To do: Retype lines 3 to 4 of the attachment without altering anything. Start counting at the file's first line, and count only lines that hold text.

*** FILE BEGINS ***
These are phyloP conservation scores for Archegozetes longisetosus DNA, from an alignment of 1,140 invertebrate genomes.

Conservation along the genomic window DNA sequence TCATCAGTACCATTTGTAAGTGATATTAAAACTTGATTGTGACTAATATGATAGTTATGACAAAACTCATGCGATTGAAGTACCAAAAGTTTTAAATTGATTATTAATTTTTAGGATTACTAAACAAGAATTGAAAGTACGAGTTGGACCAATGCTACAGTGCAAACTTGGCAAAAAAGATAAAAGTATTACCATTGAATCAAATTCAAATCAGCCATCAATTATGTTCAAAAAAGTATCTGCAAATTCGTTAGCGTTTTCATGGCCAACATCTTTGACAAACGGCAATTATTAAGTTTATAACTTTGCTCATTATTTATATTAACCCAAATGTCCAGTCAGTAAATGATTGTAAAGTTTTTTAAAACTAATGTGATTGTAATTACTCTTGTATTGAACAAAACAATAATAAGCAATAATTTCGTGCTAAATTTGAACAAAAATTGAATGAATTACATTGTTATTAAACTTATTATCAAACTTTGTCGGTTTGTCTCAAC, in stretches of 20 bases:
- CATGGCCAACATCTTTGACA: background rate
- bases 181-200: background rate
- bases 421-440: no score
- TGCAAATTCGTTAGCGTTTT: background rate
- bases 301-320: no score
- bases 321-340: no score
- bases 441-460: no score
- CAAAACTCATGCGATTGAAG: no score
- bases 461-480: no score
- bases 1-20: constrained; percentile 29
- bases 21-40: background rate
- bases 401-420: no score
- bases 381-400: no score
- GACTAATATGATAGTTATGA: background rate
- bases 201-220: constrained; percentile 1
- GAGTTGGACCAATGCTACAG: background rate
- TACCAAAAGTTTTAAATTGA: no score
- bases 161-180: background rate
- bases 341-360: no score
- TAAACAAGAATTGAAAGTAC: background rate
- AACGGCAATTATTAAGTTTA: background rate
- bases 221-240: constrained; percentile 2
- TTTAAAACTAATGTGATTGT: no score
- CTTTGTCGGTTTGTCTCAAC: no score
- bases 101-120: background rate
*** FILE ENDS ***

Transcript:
- CATGGCCAACATCTTTGACA: background rate
- bases 181-200: background rate